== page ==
8 I carefully examined four previous editions of the text word by word in fact, letter by letter to produce the best, most aesthetically pleasing version of the original Sanskrit ever published. I favored more sandhi over less, and took the liberty of simplifying and standard-izing the sentence that concludes each chapter. Lines and verses were grouped the way they were translated, but the numbering was left unchanged. I utilized Arabic numerals and left the translation unnumbered to avoid clutter. While including the Sanskrit for the benefit of scholars, students, and posterity, its inclusion allowing easy comparison with the English is also a statement of confi-dence in the quality of the English translation is both accurate and accessible. To make it accurate, I stayed in the background and put myself at the service of the author and the text. I suppressed any urges to coin neologisms and employ fleeting usage, or to add my own comments and interpretations.

9 The verse was made the unit of translation to stay off the slippery slope of paraphrase. Where the meaning is open to interpretation, I followed the tradition, specifically Brahmananda s Jyotsna commentary. Due to the ever-increasing x INTRODUCTIONINTRODUCTION xiknowledge of the reading public, more words were left untrans-lated than would have been a quarter century ago. (You may want a dictionary of Yoga handy.) Some previous translators inexplicably suffocated the book s wonderful parallel constructions; I allowed them to breathe. The translation is gender neutral where appro-priate, but many words in the original are gender even anatomi-cally specific, and were left that way. Finally, almost every word in the original made it into the translation. Few were left out, and very few new words were did many things to make the translation accessible. I tried to use international standard written English and produce prose that is clear, concise, and direct.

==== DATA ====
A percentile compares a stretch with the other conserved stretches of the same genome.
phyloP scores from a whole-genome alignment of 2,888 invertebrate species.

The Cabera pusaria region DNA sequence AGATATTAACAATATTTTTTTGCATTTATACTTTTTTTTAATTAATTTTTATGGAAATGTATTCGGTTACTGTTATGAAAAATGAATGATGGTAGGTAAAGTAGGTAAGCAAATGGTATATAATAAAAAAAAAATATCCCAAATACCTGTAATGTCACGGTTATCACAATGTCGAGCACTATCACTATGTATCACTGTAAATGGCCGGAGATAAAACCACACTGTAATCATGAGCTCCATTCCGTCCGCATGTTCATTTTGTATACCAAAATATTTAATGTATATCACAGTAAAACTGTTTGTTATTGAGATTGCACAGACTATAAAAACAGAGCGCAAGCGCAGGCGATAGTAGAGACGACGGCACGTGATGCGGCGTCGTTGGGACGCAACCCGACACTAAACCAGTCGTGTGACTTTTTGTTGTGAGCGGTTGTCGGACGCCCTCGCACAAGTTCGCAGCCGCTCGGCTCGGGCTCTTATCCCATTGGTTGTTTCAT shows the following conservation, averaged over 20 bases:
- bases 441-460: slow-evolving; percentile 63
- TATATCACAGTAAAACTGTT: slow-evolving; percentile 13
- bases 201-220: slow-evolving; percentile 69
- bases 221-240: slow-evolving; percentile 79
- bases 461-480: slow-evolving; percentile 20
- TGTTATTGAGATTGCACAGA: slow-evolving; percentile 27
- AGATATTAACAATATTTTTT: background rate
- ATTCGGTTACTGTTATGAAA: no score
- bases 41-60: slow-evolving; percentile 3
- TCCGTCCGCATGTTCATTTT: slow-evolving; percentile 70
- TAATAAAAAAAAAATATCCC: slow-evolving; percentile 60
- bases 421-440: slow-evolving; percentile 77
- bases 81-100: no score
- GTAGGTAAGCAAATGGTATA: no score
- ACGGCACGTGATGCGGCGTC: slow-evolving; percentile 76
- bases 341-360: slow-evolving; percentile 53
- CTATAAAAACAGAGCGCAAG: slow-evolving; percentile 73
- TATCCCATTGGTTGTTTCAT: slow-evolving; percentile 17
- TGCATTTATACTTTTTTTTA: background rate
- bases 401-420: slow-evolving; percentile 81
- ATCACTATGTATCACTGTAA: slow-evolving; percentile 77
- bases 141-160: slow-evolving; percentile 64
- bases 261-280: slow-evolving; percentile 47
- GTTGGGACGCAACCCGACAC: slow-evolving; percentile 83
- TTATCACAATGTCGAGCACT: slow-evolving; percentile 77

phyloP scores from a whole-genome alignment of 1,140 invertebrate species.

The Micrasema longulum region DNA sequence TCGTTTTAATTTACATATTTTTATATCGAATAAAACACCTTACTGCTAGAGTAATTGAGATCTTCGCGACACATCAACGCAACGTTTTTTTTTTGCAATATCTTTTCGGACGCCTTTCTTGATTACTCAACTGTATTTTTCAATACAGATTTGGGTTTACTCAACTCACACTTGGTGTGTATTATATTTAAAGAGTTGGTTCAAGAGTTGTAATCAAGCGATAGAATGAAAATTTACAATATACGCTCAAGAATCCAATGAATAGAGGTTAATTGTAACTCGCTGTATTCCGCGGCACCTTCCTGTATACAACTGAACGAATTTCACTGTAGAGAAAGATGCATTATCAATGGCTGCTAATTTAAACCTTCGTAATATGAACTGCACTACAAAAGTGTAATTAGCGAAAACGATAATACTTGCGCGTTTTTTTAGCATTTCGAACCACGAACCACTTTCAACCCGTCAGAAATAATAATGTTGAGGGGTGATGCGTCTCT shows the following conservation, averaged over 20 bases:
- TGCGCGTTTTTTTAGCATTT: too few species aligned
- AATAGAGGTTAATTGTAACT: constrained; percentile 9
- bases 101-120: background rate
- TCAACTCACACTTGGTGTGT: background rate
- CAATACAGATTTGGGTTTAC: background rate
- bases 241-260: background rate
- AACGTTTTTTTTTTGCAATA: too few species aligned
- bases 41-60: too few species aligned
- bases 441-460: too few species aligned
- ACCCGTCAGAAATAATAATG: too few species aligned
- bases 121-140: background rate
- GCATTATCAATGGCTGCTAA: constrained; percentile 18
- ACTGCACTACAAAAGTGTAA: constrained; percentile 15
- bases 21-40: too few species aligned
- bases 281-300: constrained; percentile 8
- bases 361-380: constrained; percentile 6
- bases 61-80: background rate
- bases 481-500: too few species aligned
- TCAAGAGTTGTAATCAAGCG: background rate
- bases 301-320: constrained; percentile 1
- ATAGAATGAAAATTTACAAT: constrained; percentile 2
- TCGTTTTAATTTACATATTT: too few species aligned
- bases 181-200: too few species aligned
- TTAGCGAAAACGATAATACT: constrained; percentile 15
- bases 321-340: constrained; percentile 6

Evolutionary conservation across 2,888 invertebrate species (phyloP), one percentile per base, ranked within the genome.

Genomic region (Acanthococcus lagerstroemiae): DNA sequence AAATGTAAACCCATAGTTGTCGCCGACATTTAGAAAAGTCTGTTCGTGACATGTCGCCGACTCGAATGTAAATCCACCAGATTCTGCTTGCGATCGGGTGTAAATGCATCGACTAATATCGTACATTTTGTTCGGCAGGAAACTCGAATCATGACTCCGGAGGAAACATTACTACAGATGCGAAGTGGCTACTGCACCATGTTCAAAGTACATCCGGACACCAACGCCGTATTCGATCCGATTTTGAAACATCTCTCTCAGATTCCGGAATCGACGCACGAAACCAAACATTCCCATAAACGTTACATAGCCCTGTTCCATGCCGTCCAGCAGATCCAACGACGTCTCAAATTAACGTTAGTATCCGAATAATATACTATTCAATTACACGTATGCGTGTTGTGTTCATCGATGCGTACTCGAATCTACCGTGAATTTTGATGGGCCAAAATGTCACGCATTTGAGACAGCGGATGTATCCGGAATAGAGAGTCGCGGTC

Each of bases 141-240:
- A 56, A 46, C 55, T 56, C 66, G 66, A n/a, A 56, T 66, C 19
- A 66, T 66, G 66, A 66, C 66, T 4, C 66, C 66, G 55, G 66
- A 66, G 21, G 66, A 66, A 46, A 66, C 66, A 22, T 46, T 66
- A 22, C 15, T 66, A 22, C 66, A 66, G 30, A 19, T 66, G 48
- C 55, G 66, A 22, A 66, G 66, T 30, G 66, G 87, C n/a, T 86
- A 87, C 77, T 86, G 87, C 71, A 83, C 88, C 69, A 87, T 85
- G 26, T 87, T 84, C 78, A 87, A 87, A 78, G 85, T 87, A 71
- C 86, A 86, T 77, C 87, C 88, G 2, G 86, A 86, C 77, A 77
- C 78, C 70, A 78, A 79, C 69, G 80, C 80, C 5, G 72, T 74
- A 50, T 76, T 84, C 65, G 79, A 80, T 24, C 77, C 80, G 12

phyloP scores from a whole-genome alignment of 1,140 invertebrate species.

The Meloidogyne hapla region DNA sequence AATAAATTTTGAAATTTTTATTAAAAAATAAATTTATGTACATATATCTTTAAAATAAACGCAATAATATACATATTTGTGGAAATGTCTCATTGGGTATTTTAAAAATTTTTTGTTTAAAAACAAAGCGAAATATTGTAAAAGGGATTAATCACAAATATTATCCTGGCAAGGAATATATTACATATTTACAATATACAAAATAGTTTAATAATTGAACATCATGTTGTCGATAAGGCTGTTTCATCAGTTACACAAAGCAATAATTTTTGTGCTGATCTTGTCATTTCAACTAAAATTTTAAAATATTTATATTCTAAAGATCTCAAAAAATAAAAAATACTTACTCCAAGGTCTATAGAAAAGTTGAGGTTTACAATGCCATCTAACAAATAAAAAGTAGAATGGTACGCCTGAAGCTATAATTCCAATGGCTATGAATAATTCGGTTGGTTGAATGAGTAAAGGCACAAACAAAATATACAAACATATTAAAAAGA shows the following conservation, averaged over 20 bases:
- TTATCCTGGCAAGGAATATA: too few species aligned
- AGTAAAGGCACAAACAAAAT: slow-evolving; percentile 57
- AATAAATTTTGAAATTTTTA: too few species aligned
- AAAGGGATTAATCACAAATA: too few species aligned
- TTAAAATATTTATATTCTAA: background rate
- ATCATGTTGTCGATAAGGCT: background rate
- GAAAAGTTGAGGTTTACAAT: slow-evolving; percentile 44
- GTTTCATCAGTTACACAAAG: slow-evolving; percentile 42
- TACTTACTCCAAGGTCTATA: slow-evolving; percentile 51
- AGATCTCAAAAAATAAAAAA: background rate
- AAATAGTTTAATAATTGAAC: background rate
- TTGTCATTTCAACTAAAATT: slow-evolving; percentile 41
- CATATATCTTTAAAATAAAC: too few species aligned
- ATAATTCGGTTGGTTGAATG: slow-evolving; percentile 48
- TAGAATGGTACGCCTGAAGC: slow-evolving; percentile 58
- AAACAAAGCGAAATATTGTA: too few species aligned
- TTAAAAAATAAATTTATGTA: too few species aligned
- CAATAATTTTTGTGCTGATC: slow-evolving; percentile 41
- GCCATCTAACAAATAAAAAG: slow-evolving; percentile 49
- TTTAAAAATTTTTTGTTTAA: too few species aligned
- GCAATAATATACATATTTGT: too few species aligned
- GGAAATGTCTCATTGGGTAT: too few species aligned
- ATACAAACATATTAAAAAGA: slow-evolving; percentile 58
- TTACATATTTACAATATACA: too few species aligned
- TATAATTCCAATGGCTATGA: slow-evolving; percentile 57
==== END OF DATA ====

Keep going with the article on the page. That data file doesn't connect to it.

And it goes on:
10 To that end, I often broke a long Sanskrit sentence into shorter English ones, typically changed the word order from subject-object-verb to subject-verb-object, favored the active voice over the passive, added the necessary punctuation, and occasionally moved the latter part of a line or verse to the beginning for a better flow. Diacritics, italics, and the heavy use of brackets were dispensed with to avoid the hyperdensity common in books on Indian philosophy. The transliteration system, therefore, is not perfect both and are represented by sh, for example, and is represented by ch. (However, I retained the familiar Sri instead of going with Shri, and went with yogi instead of the more correct yogin.) I invite the stickler for spelling and pronunciation to learn Devanagari it s a delightful writing system. Compounds are generally open to avoid long strings of unfamiliar letter com-binations, although when compounded, the words bandha, mudra, kumbhaka, and karman are the final members of a closed compound for consistency within each category and with the asanas.